Opening the box and first boot
Opening the Box
|The Sheeva Plug development kit comes in a very attractive white board with a magnetic clasp. It contains the Sheeva Plug, ethernet cable, mini USB cable for serial access, extension cord and a CD.|
|The Sheeva Plug allows you to remove the wall wart plug and use an extension cord type of plug. This is absolutely the best design I've ever seen. I felt like the only person in the world who hates wall warts that takes up 3 wall sockets. With the extension cord, my Sheeva Plug sits nicely on the side of the power strip and uses exact ONE socket. The person who came up with this needs to be given a raise and a corner office.|
|The casing opens up to 2 compartments, the right holds the transformer that converts AC to DC. The 4 pin connected on the top right connects the transformer to the main board. I believe (although not sure) that it is 5v. The empty space on the left holds the mainboard.|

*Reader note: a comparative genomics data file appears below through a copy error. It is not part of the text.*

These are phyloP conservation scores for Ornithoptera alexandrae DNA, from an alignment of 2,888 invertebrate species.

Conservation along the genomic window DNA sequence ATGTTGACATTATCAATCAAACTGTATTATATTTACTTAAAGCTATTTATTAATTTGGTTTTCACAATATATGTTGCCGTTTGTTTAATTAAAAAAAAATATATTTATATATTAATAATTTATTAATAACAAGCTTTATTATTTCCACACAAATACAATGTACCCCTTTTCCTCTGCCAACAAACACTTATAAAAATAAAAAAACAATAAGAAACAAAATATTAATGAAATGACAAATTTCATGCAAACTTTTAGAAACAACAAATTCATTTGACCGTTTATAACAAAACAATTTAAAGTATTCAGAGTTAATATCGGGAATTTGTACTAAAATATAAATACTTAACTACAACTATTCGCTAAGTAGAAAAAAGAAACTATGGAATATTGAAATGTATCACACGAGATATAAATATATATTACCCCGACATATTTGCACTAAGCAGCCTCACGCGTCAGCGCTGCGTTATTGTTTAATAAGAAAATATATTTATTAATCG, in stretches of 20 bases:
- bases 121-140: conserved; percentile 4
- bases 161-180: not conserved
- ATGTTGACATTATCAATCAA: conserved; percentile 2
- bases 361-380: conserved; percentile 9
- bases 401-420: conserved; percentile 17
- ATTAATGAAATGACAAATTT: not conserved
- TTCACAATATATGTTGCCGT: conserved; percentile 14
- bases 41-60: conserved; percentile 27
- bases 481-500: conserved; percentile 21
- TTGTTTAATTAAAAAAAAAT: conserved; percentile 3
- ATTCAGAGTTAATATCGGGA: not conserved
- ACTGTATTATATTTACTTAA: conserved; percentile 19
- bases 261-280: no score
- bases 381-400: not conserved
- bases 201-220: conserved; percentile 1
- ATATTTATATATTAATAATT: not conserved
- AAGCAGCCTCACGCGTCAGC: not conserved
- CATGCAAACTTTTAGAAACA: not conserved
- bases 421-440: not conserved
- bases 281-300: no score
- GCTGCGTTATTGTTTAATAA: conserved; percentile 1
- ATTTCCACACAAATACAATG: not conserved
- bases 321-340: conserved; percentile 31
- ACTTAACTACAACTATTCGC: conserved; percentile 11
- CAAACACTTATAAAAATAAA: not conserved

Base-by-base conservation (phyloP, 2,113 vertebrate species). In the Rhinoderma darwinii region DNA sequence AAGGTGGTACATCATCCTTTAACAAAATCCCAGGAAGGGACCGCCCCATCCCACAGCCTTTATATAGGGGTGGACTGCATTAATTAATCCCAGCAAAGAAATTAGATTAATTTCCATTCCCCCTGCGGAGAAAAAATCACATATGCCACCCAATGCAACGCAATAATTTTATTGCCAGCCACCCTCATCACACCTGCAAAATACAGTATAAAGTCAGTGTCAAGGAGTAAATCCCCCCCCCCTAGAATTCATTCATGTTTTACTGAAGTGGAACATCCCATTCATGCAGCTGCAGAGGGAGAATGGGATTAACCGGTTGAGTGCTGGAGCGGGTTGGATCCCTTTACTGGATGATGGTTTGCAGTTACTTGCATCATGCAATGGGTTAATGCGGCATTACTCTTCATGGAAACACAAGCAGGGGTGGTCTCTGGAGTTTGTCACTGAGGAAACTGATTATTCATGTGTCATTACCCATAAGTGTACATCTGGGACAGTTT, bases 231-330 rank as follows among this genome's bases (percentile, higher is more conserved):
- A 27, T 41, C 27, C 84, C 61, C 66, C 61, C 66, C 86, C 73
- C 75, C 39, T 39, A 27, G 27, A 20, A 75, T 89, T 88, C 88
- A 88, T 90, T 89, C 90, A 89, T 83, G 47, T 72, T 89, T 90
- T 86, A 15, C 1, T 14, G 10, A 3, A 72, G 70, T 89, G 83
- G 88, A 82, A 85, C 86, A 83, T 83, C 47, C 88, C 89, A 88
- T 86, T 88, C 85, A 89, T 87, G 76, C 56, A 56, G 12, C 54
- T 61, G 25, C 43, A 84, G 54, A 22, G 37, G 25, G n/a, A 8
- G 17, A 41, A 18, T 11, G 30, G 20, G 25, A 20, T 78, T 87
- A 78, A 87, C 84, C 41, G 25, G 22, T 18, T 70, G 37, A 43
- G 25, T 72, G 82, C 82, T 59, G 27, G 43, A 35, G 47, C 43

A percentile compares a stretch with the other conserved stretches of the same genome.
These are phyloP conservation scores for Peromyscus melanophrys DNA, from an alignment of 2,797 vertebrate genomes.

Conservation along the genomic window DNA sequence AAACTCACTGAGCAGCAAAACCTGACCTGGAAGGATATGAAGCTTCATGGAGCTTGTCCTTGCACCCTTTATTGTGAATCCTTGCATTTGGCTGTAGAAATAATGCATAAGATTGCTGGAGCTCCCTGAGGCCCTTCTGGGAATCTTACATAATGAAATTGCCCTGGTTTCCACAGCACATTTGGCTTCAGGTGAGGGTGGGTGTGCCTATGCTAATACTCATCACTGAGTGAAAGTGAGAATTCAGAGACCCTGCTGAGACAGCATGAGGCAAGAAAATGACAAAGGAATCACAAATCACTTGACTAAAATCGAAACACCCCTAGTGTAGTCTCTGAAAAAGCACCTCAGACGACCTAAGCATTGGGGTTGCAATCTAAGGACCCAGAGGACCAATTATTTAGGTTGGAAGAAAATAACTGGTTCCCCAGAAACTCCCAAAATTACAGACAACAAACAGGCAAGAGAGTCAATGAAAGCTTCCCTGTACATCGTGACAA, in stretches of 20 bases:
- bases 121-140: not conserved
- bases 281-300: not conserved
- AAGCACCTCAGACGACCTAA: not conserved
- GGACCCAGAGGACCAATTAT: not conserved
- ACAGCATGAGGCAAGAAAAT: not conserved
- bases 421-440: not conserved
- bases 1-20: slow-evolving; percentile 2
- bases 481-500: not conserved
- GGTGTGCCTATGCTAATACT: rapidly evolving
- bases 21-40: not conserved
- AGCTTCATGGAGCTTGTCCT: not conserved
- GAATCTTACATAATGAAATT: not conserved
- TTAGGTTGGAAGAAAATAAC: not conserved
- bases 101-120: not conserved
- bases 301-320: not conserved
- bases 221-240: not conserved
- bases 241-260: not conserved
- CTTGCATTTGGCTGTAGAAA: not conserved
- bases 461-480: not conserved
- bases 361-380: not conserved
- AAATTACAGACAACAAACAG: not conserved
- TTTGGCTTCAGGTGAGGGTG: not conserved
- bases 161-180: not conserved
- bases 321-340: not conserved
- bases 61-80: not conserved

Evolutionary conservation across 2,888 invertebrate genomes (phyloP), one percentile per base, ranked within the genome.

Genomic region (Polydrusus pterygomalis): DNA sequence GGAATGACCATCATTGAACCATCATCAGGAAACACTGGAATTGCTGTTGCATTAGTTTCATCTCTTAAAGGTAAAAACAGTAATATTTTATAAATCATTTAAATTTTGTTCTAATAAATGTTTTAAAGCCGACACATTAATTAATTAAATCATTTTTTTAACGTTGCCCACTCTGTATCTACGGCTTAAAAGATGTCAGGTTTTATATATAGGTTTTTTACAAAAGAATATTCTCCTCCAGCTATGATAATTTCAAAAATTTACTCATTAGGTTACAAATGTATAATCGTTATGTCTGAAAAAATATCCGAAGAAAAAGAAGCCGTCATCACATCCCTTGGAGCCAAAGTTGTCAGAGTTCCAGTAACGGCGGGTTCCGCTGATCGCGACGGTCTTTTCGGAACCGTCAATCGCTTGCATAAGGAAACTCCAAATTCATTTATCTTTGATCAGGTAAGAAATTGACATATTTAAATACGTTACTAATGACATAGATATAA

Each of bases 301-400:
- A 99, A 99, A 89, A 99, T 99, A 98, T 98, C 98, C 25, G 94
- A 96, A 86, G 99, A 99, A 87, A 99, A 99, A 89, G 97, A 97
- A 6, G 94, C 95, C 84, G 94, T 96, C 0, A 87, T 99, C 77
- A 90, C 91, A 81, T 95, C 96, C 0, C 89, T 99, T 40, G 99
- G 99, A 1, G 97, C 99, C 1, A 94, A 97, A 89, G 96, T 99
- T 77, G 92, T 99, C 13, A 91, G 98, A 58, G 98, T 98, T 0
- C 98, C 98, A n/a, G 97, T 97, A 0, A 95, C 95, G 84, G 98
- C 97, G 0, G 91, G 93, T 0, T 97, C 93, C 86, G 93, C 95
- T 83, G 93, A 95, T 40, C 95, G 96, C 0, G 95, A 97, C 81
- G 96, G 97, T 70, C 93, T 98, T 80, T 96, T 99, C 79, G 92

|The assembled main board set with the main board on the bottom, then a heat spreader, and the daughter card with the SD connector, serial/jtag connector.|
|The top of the separated board set. You can see the Ethernet and USB connector in the front. The DDR2 memories are on the far left, the Kirkwood CPU is near the center of the board. The PHY is between the CPU and the RJ45 and the top most chip is the NAND flash. On the right is the heat spreader. The gray strips on the heat spreader mates to the memory, CPU and PHY.|
|The bottom of the separated board set. The SD connector and the serial/jtag connector is visible on the daughter card.|
First boot was fairly simple, plug in the Ethernet cable and power code was all it took for the Sheeva Plug to boot. I had some trouble getting the serial port working but it works after doing these steps. Once the serial console was working, I could log in with:
username: root password: nosoup4u
I was then able to get the Sheeva Plug's IP address and ssh into the box. The whole ordeal took about 15 minutes.
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